Fester
Winter of Sin (reissue)

Hailing from Norway, Fester released Winter of Sin back in 1992 and their rendition of death metal was a slower, crawling, almost doomy dusty take on the genre, with black metal rasps that were quite a bit different from the Swedish explosion and the tight clinical US assaults of the time. So Abyss Records has dusted off the album, slapped on a new cover, a live track from 1991 and re-released it.

I can’t say what the response to the album was back in 1992 or if it’s some sort of unheralded forgotten classic, buried under all the great albums being released in that era — especially when you consider Norway was more known for its black metal than death metal around those times. But suffice to say, I wasn’t that impressed with the album the first time around and I’m still not overly impressed. Even more so when you compare it to the follow-up in 1996’s more experimental (but excellent) Silence.

Granted, Fester were maybe doing something a bit different for 1992, but when you compare Winter of Sin to other albums released in 1992, it just isn’t really up to par. The…ahem…festering hues and rough, gravelly guitar tone is suitably gnarly and primal–if relatively thin–and the whole affair has a very DIY, garage, demo feel with a scrawly, loose tone and some primitive solo work and to be frank, some rather I’ll fitting vocals, as like I said, they’d be more in line with Norway’s black metal scene.

The songs are all pretty long and drawn out, which is why some may have thrown the doom/death reference out back in the day — especially with the likes of “Liberation” and “As Swords Clinch the Air”. To me, it sounds like demo-quality Swedish death metal or a Celtic Frost cover band that’s been hit with a tranquilizer gun or overdosed on Nyquil, rather than some sort of forward thinking, genre defining sound that I’ve seen it touted as. And I’ll say it once again, the vocals that might have been considered ‘different’ for death metal in 1994, are actually pretty grating, notably when joined with the hokey synths of “A Dog Fight Leaves a Trace”. I’ll just let that song title sink in…and the bonus live track.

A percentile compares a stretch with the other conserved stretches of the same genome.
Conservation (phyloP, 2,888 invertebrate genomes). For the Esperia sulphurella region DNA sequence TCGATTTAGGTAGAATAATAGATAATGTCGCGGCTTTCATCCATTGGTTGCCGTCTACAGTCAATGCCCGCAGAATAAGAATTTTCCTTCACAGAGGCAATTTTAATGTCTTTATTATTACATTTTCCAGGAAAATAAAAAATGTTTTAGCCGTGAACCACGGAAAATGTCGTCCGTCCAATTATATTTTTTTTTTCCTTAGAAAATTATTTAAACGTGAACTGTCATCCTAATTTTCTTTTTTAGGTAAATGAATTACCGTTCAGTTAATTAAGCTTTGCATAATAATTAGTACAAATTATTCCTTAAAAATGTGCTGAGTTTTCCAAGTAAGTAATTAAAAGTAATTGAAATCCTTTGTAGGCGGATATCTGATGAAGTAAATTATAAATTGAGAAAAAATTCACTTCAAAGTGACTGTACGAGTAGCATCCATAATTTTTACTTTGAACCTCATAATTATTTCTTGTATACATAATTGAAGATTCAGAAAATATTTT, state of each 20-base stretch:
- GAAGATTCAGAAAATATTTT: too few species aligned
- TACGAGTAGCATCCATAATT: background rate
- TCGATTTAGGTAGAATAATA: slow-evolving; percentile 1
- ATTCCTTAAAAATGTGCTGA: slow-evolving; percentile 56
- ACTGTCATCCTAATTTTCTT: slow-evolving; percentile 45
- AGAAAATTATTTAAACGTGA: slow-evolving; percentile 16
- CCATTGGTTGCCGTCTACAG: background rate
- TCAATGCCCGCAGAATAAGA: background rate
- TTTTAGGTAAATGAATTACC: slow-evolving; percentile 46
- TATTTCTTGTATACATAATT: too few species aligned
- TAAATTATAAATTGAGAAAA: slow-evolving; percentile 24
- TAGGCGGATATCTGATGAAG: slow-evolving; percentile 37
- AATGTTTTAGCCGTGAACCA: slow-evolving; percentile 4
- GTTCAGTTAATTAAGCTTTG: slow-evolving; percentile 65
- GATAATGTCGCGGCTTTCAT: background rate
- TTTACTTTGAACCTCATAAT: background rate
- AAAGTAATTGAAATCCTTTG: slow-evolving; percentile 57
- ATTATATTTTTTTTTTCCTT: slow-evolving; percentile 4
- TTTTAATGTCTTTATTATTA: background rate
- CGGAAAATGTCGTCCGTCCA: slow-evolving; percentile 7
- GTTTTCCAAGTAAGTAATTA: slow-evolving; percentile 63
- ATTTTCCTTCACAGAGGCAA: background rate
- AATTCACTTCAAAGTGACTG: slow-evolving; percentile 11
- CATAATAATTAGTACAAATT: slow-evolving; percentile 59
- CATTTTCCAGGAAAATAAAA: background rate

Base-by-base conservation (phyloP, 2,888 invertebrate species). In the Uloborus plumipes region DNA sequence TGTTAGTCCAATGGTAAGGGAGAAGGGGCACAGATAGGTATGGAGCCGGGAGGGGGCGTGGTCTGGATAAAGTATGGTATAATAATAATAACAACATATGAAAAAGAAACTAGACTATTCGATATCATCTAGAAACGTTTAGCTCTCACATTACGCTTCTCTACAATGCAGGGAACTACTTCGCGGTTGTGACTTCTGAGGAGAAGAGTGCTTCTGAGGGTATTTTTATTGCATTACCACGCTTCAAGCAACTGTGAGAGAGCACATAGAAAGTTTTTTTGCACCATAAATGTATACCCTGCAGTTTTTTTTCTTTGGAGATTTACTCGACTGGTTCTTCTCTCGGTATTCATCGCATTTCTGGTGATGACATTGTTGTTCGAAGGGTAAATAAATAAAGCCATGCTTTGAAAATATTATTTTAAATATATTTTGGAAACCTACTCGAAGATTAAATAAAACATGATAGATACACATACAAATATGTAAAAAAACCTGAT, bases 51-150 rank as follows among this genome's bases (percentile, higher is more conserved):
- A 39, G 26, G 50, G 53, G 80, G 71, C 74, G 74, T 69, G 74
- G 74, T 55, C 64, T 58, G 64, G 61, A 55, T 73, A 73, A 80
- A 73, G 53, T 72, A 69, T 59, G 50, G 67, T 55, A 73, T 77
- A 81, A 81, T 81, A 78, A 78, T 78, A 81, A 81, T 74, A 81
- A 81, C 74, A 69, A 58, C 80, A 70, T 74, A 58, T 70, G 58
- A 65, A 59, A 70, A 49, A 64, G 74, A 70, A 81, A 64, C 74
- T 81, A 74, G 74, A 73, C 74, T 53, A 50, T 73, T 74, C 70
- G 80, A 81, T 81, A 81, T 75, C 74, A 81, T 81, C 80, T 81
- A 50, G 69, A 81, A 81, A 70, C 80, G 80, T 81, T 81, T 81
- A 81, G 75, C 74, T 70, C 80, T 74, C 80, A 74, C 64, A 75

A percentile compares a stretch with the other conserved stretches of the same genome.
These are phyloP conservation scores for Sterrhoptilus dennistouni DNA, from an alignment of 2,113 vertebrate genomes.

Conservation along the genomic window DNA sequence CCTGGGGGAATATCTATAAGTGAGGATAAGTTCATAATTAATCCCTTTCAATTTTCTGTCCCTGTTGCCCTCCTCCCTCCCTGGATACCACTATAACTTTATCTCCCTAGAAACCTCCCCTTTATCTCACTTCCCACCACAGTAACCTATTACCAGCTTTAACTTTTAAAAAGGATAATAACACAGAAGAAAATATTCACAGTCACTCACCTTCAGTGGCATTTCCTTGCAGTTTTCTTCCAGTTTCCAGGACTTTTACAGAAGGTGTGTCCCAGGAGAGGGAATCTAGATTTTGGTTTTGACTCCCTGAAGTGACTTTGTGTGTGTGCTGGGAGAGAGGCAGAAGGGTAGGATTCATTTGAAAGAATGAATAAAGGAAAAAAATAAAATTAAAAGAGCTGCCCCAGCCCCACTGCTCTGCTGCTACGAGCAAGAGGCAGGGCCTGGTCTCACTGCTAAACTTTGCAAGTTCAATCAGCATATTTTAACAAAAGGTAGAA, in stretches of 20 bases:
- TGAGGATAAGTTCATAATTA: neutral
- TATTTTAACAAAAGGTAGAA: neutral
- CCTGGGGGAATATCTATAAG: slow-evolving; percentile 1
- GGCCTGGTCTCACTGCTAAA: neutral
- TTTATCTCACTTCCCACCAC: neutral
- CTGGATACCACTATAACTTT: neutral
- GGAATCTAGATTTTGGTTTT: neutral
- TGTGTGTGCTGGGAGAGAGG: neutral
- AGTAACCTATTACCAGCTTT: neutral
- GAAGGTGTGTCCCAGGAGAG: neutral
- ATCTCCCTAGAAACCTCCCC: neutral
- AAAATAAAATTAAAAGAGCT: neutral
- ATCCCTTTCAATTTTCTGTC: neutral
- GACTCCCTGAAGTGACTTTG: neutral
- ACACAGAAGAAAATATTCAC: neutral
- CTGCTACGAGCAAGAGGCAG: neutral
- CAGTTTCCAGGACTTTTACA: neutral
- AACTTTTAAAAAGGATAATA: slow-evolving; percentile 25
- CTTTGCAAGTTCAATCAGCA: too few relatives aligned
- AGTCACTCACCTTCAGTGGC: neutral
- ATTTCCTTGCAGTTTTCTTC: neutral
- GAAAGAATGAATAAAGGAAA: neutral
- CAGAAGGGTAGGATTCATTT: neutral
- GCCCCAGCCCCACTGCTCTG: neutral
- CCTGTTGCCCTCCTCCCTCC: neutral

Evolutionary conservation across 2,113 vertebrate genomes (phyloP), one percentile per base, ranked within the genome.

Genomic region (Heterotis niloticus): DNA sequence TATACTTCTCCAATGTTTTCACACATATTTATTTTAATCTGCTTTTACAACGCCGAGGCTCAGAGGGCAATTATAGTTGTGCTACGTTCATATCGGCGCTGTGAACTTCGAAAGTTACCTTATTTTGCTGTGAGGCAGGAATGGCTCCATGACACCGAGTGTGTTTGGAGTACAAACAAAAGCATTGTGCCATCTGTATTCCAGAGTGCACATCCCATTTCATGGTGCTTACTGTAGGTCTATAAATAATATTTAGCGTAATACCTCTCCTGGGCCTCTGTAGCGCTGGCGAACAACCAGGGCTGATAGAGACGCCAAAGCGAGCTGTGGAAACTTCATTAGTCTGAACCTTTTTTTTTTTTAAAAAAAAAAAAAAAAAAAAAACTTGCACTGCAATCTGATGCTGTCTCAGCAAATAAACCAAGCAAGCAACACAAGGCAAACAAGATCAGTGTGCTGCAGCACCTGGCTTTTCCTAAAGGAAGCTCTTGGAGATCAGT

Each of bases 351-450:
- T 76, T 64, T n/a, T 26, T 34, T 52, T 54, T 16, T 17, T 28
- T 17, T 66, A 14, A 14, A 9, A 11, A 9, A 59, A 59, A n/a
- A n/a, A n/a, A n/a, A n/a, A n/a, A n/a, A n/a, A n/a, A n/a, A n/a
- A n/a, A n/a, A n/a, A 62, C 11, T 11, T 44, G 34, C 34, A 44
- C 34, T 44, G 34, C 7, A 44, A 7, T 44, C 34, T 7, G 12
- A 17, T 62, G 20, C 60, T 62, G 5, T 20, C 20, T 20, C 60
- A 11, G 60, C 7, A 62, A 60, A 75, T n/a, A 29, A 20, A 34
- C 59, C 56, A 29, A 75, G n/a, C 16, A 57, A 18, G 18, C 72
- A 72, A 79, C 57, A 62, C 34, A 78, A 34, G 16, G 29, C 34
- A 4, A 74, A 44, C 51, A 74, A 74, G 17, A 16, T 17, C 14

With so many reissues of some truly legendary and unheralded classics coming out as of late, I’m not sure this needed to come out with any of them. The Silence reissue that Abyss recently did is much more worthwhile and deserving. But in the end, just cause its from the ’90s and comes from Scandinavia, it doesn’t mean that it NEEDS to be reissued. Some albums simply deserve to stay buried.

[Visit the band's website]
Written by E. Thomas
April 15th, 2011

Comments

  1. Commented by: shaden

    not as good as molested,etc,but we’ll see how their new record sounds when it comes out


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